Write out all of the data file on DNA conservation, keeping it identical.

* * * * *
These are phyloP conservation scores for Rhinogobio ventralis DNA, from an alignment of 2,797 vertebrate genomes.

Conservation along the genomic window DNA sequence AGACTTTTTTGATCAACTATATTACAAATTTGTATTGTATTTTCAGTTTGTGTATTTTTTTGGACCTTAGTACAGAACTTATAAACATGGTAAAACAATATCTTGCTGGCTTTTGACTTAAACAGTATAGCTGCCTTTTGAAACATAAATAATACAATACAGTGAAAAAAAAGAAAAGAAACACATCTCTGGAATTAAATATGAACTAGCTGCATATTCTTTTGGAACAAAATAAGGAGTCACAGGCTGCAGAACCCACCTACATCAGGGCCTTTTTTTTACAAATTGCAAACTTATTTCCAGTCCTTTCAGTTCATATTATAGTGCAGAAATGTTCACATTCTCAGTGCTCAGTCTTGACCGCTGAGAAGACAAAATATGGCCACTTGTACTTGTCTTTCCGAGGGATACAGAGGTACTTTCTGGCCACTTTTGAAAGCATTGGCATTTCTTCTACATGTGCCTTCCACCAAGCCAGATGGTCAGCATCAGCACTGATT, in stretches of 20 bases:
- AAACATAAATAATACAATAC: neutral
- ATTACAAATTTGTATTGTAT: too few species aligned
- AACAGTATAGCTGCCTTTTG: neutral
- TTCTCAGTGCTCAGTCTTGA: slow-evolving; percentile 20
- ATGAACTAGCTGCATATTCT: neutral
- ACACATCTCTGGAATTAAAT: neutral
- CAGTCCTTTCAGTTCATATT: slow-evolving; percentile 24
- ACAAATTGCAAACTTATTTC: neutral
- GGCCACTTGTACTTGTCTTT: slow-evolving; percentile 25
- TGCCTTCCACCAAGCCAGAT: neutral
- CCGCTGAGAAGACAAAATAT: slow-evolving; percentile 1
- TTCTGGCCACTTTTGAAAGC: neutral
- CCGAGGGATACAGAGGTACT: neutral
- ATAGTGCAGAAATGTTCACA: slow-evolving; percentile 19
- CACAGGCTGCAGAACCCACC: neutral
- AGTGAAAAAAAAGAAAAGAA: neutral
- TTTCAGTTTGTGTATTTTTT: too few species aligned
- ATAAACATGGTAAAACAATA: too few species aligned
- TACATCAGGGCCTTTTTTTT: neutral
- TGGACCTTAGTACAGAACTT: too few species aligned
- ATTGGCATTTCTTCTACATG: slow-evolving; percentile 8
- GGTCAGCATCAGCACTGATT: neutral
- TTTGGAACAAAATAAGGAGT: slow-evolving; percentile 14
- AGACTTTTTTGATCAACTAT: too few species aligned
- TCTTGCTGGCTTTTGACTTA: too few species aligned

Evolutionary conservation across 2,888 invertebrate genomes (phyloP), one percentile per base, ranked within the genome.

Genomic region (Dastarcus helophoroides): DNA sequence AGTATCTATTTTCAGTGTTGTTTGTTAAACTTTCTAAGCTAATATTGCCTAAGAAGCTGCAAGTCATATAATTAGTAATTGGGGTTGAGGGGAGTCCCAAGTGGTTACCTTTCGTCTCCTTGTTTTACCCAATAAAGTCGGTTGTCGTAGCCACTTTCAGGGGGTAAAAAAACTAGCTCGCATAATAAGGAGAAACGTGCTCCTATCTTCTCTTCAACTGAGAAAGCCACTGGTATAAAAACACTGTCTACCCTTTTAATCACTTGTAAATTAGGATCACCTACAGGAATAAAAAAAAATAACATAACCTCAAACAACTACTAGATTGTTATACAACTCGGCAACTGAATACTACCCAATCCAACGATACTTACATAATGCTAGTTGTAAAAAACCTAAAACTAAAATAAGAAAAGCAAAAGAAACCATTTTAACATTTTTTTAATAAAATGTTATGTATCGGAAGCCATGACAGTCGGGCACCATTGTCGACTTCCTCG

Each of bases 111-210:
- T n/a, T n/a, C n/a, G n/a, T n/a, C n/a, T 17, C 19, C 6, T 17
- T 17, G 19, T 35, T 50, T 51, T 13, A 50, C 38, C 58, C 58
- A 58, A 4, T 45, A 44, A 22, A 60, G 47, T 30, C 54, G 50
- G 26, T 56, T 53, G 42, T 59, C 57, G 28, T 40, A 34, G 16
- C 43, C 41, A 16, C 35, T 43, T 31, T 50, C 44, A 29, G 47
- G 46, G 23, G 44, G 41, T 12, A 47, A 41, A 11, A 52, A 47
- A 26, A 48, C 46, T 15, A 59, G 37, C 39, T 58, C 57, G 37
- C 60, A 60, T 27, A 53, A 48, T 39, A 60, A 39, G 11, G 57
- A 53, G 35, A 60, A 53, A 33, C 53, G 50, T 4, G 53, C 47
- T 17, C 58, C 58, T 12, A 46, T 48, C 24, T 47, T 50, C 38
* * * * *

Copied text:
These are phyloP conservation scores for Rhinogobio ventralis DNA, from an alignment of 2,797 vertebrate genomes.

Conservation along the genomic window DNA sequence AGACTTTTTTGATCAACTATATTACAAATTTGTATTGTATTTTCAGTTTGTGTATTTTTTTGGACCTTAGTACAGAACTTATAAACATGGTAAAACAATATCTTGCTGGCTTTTGACTTAAACAGTATAGCTGCCTTTTGAAACATAAATAATACAATACAGTGAAAAAAAAGAAAAGAAACACATCTCTGGAATTAAATATGAACTAGCTGCATATTCTTTTGGAACAAAATAAGGAGTCACAGGCTGCAGAACCCACCTACATCAGGGCCTTTTTTTTACAAATTGCAAACTTATTTCCAGTCCTTTCAGTTCATATTATAGTGCAGAAATGTTCACATTCTCAGTGCTCAGTCTTGACCGCTGAGAAGACAAAATATGGCCACTTGTACTTGTCTTTCCGAGGGATACAGAGGTACTTTCTGGCCACTTTTGAAAGCATTGGCATTTCTTCTACATGTGCCTTCCACCAAGCCAGATGGTCAGCATCAGCACTGATT, in stretches of 20 bases:
- AAACATAAATAATACAATAC: neutral
- ATTACAAATTTGTATTGTAT: too few species aligned
- AACAGTATAGCTGCCTTTTG: neutral
- TTCTCAGTGCTCAGTCTTGA: slow-evolving; percentile 20
- ATGAACTAGCTGCATATTCT: neutral
- ACACATCTCTGGAATTAAAT: neutral
- CAGTCCTTTCAGTTCATATT: slow-evolving; percentile 24
- ACAAATTGCAAACTTATTTC: neutral
- GGCCACTTGTACTTGTCTTT: slow-evolving; percentile 25
- TGCCTTCCACCAAGCCAGAT: neutral
- CCGCTGAGAAGACAAAATAT: slow-evolving; percentile 1
- TTCTGGCCACTTTTGAAAGC: neutral
- CCGAGGGATACAGAGGTACT: neutral
- ATAGTGCAGAAATGTTCACA: slow-evolving; percentile 19
- CACAGGCTGCAGAACCCACC: neutral
- AGTGAAAAAAAAGAAAAGAA: neutral
- TTTCAGTTTGTGTATTTTTT: too few species aligned
- ATAAACATGGTAAAACAATA: too few species aligned
- TACATCAGGGCCTTTTTTTT: neutral
- TGGACCTTAGTACAGAACTT: too few species aligned
- ATTGGCATTTCTTCTACATG: slow-evolving; percentile 8
- GGTCAGCATCAGCACTGATT: neutral
- TTTGGAACAAAATAAGGAGT: slow-evolving; percentile 14
- AGACTTTTTTGATCAACTAT: too few species aligned
- TCTTGCTGGCTTTTGACTTA: too few species aligned

Evolutionary conservation across 2,888 invertebrate genomes (phyloP), one percentile per base, ranked within the genome.

Genomic region (Dastarcus helophoroides): DNA sequence AGTATCTATTTTCAGTGTTGTTTGTTAAACTTTCTAAGCTAATATTGCCTAAGAAGCTGCAAGTCATATAATTAGTAATTGGGGTTGAGGGGAGTCCCAAGTGGTTACCTTTCGTCTCCTTGTTTTACCCAATAAAGTCGGTTGTCGTAGCCACTTTCAGGGGGTAAAAAAACTAGCTCGCATAATAAGGAGAAACGTGCTCCTATCTTCTCTTCAACTGAGAAAGCCACTGGTATAAAAACACTGTCTACCCTTTTAATCACTTGTAAATTAGGATCACCTACAGGAATAAAAAAAAATAACATAACCTCAAACAACTACTAGATTGTTATACAACTCGGCAACTGAATACTACCCAATCCAACGATACTTACATAATGCTAGTTGTAAAAAACCTAAAACTAAAATAAGAAAAGCAAAAGAAACCATTTTAACATTTTTTTAATAAAATGTTATGTATCGGAAGCCATGACAGTCGGGCACCATTGTCGACTTCCTCG

Each of bases 111-210:
- T n/a, T n/a, C n/a, G n/a, T n/a, C n/a, T 17, C 19, C 6, T 17
- T 17, G 19, T 35, T 50, T 51, T 13, A 50, C 38, C 58, C 58
- A 58, A 4, T 45, A 44, A 22, A 60, G 47, T 30, C 54, G 50
- G 26, T 56, T 53, G 42, T 59, C 57, G 28, T 40, A 34, G 16
- C 43, C 41, A 16, C 35, T 43, T 31, T 50, C 44, A 29, G 47
- G 46, G 23, G 44, G 41, T 12, A 47, A 41, A 11, A 52, A 47
- A 26, A 48, C 46, T 15, A 59, G 37, C 39, T 58, C 57, G 37
- C 60, A 60, T 27, A 53, A 48, T 39, A 60, A 39, G 11, G 57
- A 53, G 35, A 60, A 53, A 33, C 53, G 50, T 4, G 53, C 47
- T 17, C 58, C 58, T 12, A 46, T 48, C 24, T 47, T 50, C 38